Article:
The Texas Tribune’s audience growth strategy is off to a good start

The discipline of “audience development” — or whatever you want to call it — is finally getting lots of attention among news organizations that realize reaching new audiences, and engaging with them, doesn’t always happen organically. It takes plenty of work.

I wrote earlier about how The Texas Tribune is thinking about audience growth. The gist? We want to:

A. Expose our brand to roughly 4 million civically engaged Texans (or about 1 in 5 adults in the state) to build future loyalists.

B. Deepen engagement among 400,000 or so politics/policy insiders (and monetize them).

C. Create an agile, data-driven culture internally to make the first two goals happen.

We’re off to a good start.

Monthly users are up more than 25 percent so far in 2015 versus the same period last year. We’ve had explosive growth in social referrals (121 percent), and most referral sources (search, direct, third-party) are up. And we’re on track to hit our aggressive goal of 45 percent growth in “consumer revenue” (sub-$1,000 donations, memberships and subscriptions).

But we have a long way to go.

Building a test-and-learn mindset and developing the capability to constantly evolve our products to grow audience — without ever sacrificing our mission, of course — is key. Thanks to a generous institutional fellowship grant from the Donald W. Reynolds Journalism Institute, we’re now a lot smarter about how to do this.

I wrote about the pilot here. Essentially it’s this: Test whether the concept of growth hacking, a tech startup staple, can work when embedded in a media organization. (A growth hacker — part engineer, part marketer — focuses on low-cost, innovative alternatives to traditional marketing.)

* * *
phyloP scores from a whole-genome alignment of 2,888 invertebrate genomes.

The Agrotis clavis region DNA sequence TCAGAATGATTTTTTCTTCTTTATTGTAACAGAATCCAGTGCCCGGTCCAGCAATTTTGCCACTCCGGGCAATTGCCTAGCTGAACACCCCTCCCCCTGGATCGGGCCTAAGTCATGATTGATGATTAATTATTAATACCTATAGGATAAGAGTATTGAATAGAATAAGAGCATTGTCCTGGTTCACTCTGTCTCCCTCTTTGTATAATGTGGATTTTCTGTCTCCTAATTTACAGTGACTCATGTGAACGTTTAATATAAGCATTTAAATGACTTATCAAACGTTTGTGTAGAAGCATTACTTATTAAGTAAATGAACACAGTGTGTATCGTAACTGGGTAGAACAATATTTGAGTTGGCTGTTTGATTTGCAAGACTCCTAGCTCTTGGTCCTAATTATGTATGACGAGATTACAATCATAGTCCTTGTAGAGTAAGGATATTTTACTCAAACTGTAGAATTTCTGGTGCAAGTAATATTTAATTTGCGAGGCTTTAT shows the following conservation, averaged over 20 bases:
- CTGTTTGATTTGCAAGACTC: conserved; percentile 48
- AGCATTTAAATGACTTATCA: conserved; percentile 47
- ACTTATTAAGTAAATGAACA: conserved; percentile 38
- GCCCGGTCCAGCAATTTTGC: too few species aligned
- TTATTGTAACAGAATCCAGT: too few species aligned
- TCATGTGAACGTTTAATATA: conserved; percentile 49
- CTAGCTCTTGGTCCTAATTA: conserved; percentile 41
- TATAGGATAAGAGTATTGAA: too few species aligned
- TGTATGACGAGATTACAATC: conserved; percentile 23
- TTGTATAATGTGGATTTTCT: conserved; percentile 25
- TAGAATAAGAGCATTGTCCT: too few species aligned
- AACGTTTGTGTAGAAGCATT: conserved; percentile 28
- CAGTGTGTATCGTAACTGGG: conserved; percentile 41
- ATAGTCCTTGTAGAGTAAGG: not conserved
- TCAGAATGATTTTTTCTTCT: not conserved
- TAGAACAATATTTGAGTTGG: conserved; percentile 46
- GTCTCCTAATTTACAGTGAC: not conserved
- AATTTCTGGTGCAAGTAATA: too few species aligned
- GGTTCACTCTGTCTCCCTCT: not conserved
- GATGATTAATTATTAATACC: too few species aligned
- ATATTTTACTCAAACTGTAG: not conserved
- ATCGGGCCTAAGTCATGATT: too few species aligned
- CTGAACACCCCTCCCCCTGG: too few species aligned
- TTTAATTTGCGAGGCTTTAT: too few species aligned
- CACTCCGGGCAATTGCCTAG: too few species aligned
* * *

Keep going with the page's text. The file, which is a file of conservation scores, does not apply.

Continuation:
Our first challenge was to find someone actually up to the task, which was no small feat. A lot of amazing talent in this space is working, not surprisingly, in Silicon Valley. Elsewhere it can be a challenge.

We were fortunate enough to find Lindsey Lee, a multi-talented writer/designer/marketer/developer. She had digital marketing chops and had recently graduated from MakerSquare, a coding boot camp in Austin, Texas.

The second challenge was how to construct the pilot. Given the short duration of the test, we didn’t have the luxury to have her work hands-on in our code base (it would take longer than three months just to learn our various systems and how they fit together). So her work needed to stay off-site. In order to remain connected to us, she worked virtually with a small team: Chief Innovation Officer Rodney Gibbs, Consumer Marketing Director Allison Netzer and Director of Technology Amanda Krauss.

As a group, they first brainstormed test ideas (concepts had to deliver growth in one of three areas: raising brand awareness, increasing brand engagement, or growing consumer revenue) and prioritized them based on a graph of hypothesized impact and viability. Ideas that had high-potential impact and were relatively quick to execute (aka “more bang for our buck”) were at the top of the list.

And that’s where the experiment pivoted from its original intent: Instead of just a siloed hacker, we ended up with essentially a growth hacking team. The act of working together yielded a host of other tests beyond what would ultimately fall to Lindsey’s plate. In fact, ideas in the high-impact bucket were often impossible to execute without having a hand in our code.

Here are three of the tests we ran:

Media partnerships

texastribunestrategies01The Tribune, from the beginning, has freely syndicated its content to print, radio and television news organizations throughout the state (and, as of January, nationally in partnership with The Washington Post).